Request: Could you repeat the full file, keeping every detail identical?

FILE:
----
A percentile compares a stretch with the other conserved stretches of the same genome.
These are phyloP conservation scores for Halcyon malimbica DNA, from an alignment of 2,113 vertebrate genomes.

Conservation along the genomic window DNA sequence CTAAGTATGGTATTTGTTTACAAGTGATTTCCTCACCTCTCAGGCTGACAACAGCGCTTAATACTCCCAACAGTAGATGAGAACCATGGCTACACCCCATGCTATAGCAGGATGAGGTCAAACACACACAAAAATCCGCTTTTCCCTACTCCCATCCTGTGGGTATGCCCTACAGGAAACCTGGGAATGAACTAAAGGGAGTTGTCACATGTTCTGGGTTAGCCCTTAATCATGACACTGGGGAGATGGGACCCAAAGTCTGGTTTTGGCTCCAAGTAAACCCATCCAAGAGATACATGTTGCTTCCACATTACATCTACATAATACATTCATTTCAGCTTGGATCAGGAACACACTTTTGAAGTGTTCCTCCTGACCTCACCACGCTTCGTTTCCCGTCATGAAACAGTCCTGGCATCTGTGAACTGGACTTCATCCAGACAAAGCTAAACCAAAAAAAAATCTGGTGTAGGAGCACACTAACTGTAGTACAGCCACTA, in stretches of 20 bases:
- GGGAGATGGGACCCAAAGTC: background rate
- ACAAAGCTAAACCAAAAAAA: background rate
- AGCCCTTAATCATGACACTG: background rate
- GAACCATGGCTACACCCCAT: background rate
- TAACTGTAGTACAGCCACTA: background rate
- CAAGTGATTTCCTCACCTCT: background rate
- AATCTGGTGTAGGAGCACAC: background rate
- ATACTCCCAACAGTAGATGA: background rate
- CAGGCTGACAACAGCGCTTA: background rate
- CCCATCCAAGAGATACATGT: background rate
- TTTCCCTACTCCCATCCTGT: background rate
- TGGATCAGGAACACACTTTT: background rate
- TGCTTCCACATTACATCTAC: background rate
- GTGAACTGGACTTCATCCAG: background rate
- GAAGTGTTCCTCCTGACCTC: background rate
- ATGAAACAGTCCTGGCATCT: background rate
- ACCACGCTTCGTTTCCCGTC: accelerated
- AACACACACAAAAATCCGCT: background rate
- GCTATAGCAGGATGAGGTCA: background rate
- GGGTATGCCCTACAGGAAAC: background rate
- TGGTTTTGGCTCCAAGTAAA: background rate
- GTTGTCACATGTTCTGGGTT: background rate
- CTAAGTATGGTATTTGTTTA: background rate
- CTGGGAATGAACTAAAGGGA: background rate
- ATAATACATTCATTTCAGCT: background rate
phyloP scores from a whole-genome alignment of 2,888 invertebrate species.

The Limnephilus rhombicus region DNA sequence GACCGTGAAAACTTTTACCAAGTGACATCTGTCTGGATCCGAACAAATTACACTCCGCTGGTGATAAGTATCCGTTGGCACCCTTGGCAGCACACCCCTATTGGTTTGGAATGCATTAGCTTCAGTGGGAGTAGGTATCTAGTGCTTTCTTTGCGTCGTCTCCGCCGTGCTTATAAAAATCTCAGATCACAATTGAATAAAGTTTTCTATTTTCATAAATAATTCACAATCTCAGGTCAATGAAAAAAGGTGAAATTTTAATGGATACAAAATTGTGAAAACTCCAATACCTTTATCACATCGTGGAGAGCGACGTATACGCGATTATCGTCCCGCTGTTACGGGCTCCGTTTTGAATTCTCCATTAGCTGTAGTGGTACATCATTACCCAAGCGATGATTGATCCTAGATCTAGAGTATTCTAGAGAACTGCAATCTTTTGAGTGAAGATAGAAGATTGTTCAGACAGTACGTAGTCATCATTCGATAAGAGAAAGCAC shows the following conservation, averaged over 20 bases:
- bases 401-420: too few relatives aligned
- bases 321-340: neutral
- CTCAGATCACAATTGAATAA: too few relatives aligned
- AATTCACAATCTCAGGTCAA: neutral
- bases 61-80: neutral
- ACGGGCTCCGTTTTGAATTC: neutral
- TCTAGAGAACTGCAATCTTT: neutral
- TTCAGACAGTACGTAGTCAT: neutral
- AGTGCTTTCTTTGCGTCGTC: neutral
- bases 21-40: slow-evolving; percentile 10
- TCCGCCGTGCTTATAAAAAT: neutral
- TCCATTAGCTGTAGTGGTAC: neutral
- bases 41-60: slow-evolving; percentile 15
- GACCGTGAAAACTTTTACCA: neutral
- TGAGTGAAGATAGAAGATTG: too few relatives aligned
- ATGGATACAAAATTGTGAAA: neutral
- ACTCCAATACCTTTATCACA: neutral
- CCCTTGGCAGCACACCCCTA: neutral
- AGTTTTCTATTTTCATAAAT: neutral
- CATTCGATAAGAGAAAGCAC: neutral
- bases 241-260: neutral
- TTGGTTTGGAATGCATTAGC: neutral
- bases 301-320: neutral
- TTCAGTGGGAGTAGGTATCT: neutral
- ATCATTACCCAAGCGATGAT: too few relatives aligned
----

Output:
A percentile compares a stretch with the other conserved stretches of the same genome.
These are phyloP conservation scores for Halcyon malimbica DNA, from an alignment of 2,113 vertebrate genomes.

Conservation along the genomic window DNA sequence CTAAGTATGGTATTTGTTTACAAGTGATTTCCTCACCTCTCAGGCTGACAACAGCGCTTAATACTCCCAACAGTAGATGAGAACCATGGCTACACCCCATGCTATAGCAGGATGAGGTCAAACACACACAAAAATCCGCTTTTCCCTACTCCCATCCTGTGGGTATGCCCTACAGGAAACCTGGGAATGAACTAAAGGGAGTTGTCACATGTTCTGGGTTAGCCCTTAATCATGACACTGGGGAGATGGGACCCAAAGTCTGGTTTTGGCTCCAAGTAAACCCATCCAAGAGATACATGTTGCTTCCACATTACATCTACATAATACATTCATTTCAGCTTGGATCAGGAACACACTTTTGAAGTGTTCCTCCTGACCTCACCACGCTTCGTTTCCCGTCATGAAACAGTCCTGGCATCTGTGAACTGGACTTCATCCAGACAAAGCTAAACCAAAAAAAAATCTGGTGTAGGAGCACACTAACTGTAGTACAGCCACTA, in stretches of 20 bases:
- GGGAGATGGGACCCAAAGTC: background rate
- ACAAAGCTAAACCAAAAAAA: background rate
- AGCCCTTAATCATGACACTG: background rate
- GAACCATGGCTACACCCCAT: background rate
- TAACTGTAGTACAGCCACTA: background rate
- CAAGTGATTTCCTCACCTCT: background rate
- AATCTGGTGTAGGAGCACAC: background rate
- ATACTCCCAACAGTAGATGA: background rate
- CAGGCTGACAACAGCGCTTA: background rate
- CCCATCCAAGAGATACATGT: background rate
- TTTCCCTACTCCCATCCTGT: background rate
- TGGATCAGGAACACACTTTT: background rate
- TGCTTCCACATTACATCTAC: background rate
- GTGAACTGGACTTCATCCAG: background rate
- GAAGTGTTCCTCCTGACCTC: background rate
- ATGAAACAGTCCTGGCATCT: background rate
- ACCACGCTTCGTTTCCCGTC: accelerated
- AACACACACAAAAATCCGCT: background rate
- GCTATAGCAGGATGAGGTCA: background rate
- GGGTATGCCCTACAGGAAAC: background rate
- TGGTTTTGGCTCCAAGTAAA: background rate
- GTTGTCACATGTTCTGGGTT: background rate
- CTAAGTATGGTATTTGTTTA: background rate
- CTGGGAATGAACTAAAGGGA: background rate
- ATAATACATTCATTTCAGCT: background rate
phyloP scores from a whole-genome alignment of 2,888 invertebrate species.

The Limnephilus rhombicus region DNA sequence GACCGTGAAAACTTTTACCAAGTGACATCTGTCTGGATCCGAACAAATTACACTCCGCTGGTGATAAGTATCCGTTGGCACCCTTGGCAGCACACCCCTATTGGTTTGGAATGCATTAGCTTCAGTGGGAGTAGGTATCTAGTGCTTTCTTTGCGTCGTCTCCGCCGTGCTTATAAAAATCTCAGATCACAATTGAATAAAGTTTTCTATTTTCATAAATAATTCACAATCTCAGGTCAATGAAAAAAGGTGAAATTTTAATGGATACAAAATTGTGAAAACTCCAATACCTTTATCACATCGTGGAGAGCGACGTATACGCGATTATCGTCCCGCTGTTACGGGCTCCGTTTTGAATTCTCCATTAGCTGTAGTGGTACATCATTACCCAAGCGATGATTGATCCTAGATCTAGAGTATTCTAGAGAACTGCAATCTTTTGAGTGAAGATAGAAGATTGTTCAGACAGTACGTAGTCATCATTCGATAAGAGAAAGCAC shows the following conservation, averaged over 20 bases:
- bases 401-420: too few relatives aligned
- bases 321-340: neutral
- CTCAGATCACAATTGAATAA: too few relatives aligned
- AATTCACAATCTCAGGTCAA: neutral
- bases 61-80: neutral
- ACGGGCTCCGTTTTGAATTC: neutral
- TCTAGAGAACTGCAATCTTT: neutral
- TTCAGACAGTACGTAGTCAT: neutral
- AGTGCTTTCTTTGCGTCGTC: neutral
- bases 21-40: slow-evolving; percentile 10
- TCCGCCGTGCTTATAAAAAT: neutral
- TCCATTAGCTGTAGTGGTAC: neutral
- bases 41-60: slow-evolving; percentile 15
- GACCGTGAAAACTTTTACCA: neutral
- TGAGTGAAGATAGAAGATTG: too few relatives aligned
- ATGGATACAAAATTGTGAAA: neutral
- ACTCCAATACCTTTATCACA: neutral
- CCCTTGGCAGCACACCCCTA: neutral
- AGTTTTCTATTTTCATAAAT: neutral
- CATTCGATAAGAGAAAGCAC: neutral
- bases 241-260: neutral
- TTGGTTTGGAATGCATTAGC: neutral
- bases 301-320: neutral
- TTCAGTGGGAGTAGGTATCT: neutral
- ATCATTACCCAAGCGATGAT: too few relatives aligned